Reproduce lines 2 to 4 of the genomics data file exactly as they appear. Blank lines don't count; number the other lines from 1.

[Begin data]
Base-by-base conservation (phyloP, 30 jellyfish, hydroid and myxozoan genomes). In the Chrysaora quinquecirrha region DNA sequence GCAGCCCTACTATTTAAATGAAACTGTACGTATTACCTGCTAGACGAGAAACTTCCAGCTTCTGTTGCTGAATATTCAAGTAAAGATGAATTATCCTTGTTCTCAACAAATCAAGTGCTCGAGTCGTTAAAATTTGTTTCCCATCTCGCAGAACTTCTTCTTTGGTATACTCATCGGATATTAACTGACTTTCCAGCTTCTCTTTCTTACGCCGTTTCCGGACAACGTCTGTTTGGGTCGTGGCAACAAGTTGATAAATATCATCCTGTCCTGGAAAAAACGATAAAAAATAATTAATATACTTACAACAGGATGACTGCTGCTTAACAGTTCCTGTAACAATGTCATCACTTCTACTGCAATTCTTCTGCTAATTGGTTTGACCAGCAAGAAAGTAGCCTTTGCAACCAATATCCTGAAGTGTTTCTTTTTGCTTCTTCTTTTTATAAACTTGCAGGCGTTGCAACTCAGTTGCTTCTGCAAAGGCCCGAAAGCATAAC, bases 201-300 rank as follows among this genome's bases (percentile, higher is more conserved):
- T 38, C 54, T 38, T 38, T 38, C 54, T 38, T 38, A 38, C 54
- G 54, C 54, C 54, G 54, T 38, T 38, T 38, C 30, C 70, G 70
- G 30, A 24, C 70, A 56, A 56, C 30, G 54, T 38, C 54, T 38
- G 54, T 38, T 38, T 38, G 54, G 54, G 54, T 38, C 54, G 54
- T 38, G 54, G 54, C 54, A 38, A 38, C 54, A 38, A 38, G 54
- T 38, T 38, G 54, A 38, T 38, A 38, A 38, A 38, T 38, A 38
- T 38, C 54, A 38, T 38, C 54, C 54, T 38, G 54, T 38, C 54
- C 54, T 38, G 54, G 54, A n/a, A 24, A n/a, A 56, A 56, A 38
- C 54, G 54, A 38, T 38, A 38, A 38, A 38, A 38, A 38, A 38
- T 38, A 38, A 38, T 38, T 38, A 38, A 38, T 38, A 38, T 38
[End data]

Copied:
- T 38, C 54, T 38, T 38, T 38, C 54, T 38, T 38, A 38, C 54
- G 54, C 54, C 54, G 54, T 38, T 38, T 38, C 30, C 70, G 70
- G 30, A 24, C 70, A 56, A 56, C 30, G 54, T 38, C 54, T 38